Before starting this section of the manual, we assume that you've read the Introduction, that you're familiar with the Basic Concepts and that you've created a State Machine. You should also have a good grip on how to use Flow Graphs, because they are found everywhere inside state graphs.
At this point, you should have a state graph with a single Start node.
States are self-contained behaviours that tell an object how it should behave when it's, well, in a particular state. They are often used for artificial intelligence (AI) behaviour or for object or scene structure.
For example, a state machine for an enemy NPC could have 4 states, "Patrolling", "Chasing", "Attacking" and "Fleeing", while a state machine for a door could have 3 states, "Locked", "Unlocked" and "Open".
In Bolt, there are two kinds of states.
- Flow States: States that contain a nested flow graphs. This means you can use all the units and connections from the previous section in each state. Most of the states you will create will be flow states.
- Super States: States that contain another nested state graph. They allow for the creation of hierarchical finite state machines (HSFM), that is, state machines within state machines. They are useful for advanced re-use and organization of your graphs.
Both types of states are "nesters", meaning that they work exactly like machines: their sub-graph can either be embedded, or referenced from a macro. Their inspector looks and behaves in the same way.
States are connected together with Transitions. We'll get to them in the next article. For now, let's focus on the state itself.
To display the state creation menu, simply right-click anywhere in the empty grid. For now, simply choose Create Flow State.
Just like units in flow graphs, the new state is dimmed because it is never entered. You can disable in the toolbar if you don't want this behaviour.
You can choose at which state the graph starts by choosing one or more Start State(s). To do so, just right click your state and choose Toggle Start. Start states are highlighted in green.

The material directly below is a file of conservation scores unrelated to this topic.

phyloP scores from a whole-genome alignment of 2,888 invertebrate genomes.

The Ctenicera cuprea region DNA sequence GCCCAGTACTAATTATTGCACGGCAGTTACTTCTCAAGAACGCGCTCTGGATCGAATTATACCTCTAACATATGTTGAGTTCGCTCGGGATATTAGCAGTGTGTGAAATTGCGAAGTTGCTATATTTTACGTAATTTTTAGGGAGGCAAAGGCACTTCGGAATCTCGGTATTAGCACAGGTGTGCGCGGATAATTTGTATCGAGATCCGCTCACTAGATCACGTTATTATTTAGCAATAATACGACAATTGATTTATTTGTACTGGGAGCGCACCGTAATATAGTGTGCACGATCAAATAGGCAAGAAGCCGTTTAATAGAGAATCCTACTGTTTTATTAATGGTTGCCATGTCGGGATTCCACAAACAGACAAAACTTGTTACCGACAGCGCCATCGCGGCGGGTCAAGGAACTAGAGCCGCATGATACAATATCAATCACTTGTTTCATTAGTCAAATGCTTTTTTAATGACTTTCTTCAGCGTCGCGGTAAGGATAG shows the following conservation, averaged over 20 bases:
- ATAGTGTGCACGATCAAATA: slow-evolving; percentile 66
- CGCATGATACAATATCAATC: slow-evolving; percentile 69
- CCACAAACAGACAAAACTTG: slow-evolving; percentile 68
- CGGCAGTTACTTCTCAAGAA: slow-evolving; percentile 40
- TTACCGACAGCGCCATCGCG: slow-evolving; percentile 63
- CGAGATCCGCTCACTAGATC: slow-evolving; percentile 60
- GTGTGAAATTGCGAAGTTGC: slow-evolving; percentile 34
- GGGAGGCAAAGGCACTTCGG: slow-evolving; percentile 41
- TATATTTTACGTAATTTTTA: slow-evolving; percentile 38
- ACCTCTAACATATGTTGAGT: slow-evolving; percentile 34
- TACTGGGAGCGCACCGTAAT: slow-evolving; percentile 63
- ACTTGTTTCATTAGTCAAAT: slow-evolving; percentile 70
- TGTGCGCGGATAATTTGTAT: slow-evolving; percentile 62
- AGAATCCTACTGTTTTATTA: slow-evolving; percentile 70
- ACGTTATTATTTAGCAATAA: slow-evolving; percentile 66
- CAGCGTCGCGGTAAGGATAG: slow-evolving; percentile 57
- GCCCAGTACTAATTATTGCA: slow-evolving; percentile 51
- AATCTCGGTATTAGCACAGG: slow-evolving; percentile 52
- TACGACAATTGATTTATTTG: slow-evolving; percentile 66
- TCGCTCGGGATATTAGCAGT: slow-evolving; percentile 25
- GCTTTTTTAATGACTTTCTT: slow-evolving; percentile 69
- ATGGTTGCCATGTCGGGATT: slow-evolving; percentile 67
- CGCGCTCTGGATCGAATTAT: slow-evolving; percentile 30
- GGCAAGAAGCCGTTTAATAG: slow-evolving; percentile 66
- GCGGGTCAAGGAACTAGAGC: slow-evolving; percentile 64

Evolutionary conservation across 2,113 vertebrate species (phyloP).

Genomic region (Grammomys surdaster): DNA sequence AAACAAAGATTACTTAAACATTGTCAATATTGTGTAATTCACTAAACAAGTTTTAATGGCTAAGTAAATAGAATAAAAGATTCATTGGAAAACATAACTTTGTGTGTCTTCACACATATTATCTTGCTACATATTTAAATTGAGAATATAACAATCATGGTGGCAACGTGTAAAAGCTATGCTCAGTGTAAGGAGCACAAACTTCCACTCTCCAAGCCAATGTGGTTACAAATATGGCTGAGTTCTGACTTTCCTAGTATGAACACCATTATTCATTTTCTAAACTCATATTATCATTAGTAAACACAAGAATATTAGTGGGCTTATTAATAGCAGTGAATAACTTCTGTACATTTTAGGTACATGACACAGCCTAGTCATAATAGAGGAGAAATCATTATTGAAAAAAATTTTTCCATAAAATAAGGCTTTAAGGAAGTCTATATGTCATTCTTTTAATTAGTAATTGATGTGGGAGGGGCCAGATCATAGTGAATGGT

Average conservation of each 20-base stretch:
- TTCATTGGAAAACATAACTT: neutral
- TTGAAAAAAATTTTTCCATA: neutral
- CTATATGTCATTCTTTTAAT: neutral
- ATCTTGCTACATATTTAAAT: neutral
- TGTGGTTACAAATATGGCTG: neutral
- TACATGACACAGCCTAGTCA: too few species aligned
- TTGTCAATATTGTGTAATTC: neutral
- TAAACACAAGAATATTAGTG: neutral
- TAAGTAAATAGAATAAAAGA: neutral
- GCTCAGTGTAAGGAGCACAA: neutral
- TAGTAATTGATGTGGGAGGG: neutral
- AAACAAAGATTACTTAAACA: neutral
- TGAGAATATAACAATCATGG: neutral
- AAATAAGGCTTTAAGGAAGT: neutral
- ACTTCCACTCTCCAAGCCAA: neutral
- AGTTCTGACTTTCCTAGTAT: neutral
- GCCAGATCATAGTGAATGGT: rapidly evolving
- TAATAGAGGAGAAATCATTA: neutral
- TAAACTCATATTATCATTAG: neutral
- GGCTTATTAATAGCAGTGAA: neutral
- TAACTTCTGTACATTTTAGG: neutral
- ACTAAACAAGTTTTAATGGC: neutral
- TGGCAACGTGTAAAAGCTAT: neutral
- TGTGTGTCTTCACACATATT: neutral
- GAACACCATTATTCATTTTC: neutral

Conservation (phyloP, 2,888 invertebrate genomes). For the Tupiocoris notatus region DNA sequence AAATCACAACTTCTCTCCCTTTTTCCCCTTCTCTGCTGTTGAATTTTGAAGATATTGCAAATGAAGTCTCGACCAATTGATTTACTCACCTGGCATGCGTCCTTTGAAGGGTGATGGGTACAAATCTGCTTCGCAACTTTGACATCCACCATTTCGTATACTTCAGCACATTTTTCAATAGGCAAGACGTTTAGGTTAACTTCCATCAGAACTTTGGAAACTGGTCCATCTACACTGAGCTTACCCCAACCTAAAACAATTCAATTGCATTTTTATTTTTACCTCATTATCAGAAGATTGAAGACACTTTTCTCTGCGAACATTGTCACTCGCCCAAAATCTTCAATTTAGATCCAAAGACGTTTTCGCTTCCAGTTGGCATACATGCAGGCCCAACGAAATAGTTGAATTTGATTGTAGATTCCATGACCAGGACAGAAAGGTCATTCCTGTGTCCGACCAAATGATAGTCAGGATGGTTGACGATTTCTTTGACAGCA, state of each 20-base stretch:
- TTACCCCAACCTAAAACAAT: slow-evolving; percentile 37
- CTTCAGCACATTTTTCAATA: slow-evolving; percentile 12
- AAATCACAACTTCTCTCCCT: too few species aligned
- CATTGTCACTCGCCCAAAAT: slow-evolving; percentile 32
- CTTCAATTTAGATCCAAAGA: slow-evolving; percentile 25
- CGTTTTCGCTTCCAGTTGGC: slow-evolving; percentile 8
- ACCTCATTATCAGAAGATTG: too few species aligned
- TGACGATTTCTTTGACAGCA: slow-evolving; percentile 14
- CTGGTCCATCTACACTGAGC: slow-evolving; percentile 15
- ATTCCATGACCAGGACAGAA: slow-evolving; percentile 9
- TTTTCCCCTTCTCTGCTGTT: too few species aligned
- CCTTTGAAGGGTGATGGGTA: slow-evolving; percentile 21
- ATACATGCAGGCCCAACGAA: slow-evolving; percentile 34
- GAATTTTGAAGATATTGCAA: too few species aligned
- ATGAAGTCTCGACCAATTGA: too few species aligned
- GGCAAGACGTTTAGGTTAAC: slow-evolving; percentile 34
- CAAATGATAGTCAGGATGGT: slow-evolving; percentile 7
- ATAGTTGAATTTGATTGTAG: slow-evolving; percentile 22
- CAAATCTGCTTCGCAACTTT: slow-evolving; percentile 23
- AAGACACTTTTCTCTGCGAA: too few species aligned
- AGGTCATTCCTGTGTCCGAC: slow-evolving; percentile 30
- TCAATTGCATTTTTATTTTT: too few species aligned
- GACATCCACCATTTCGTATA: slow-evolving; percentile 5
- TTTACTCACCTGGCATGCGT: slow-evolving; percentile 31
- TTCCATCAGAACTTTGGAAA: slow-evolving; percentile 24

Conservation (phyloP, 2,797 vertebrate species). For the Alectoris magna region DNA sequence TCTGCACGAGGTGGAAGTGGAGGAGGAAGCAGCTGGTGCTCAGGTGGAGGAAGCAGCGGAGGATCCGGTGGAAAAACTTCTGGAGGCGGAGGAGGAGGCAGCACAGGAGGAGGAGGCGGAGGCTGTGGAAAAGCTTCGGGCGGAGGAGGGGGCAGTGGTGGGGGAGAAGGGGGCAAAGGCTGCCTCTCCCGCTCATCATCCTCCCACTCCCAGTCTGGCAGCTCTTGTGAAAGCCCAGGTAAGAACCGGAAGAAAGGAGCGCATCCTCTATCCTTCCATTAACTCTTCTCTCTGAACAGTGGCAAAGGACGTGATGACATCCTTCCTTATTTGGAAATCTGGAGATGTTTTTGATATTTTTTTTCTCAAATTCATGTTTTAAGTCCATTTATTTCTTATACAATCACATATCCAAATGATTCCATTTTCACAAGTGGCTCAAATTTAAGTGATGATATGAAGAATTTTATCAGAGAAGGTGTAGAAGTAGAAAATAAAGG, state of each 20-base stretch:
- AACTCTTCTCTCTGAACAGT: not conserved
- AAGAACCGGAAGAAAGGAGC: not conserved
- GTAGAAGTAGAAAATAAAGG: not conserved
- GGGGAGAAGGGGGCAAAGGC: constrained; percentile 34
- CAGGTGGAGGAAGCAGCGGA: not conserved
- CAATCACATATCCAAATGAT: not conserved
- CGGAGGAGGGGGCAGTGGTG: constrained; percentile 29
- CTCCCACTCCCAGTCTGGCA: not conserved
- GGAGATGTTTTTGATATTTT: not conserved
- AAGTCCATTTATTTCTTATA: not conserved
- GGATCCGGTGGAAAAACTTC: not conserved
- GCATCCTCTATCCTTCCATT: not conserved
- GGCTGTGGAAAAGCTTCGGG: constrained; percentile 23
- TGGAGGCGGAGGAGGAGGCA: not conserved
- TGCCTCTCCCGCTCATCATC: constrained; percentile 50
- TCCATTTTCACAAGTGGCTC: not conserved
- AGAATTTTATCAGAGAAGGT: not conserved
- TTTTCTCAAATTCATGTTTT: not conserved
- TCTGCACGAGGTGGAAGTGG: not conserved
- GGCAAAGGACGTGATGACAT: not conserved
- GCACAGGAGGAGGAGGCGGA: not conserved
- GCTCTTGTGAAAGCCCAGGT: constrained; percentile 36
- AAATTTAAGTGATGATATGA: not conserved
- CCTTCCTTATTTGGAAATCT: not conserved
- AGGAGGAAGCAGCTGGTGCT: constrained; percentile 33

Unlike most finite state machine tools, Bolt allows for multiple start states. This means you can have parallel FSM's running in the same graph or even joining at some point. However, most often, you'll only need a single start state.
Let's take a look at the anatomy of a state.
The top part of a state is its header. It displays the title and summary of its nested graph. These have no impact on functionality; they're simply a way for you to identify and comment your states. You can tell that it is a flow state by its little flow graph icon.
You'll notice that unlike units, states aren't much by themselves. Their inspector looks and works exactly like the one for machines. You can choose the source for the state's nested graph and open it by clicking the Edit Graph button. You can also double-click on the state node to open its nested graph.
What you see as the body of a flow state is a list of all the events used in its nested flow graph. By default, new flow states are created with the On Enter State, Update and On Exit State events for convenience, but you can delete those if you don't need them and add any other event that you want.
Let's go ahead and double-click the state to open it.
In the breadcrumbs at the top left, you can see that we are now within the state graph on our game object, inside the Start state.
You can use this part of the toolbar to navigate back to parent graphs at any time.
At the top of the graph inspector, when you have no node selected, you can edit the title and summary of that state.
You can ignore the input and output port definitions below. They are only used for Super Units, not for Flow States.
Last but not least, the graph is pre-populated with 3 events. On Enter State gets called when an incoming transition leads to the parent state, and On Exit State gets called before the state is exited by one of its outgoing transitions. Update gets called at every frame while the state is active. Every event you add to a flow graph will only be listening while the parent state is active.
The rest of this graph works exactly like normal flow graphs. There are no restrictions on the units that can be used.
Super states are created and edited exactly like flow states. The major difference, of course, is that their graph is not a flow graph, but another state graph. When super states are entered, all the start states of their nested graph get entered. When super states are exited, every state and transition of the nested graph is made inactive.
Customer support service by UserEcho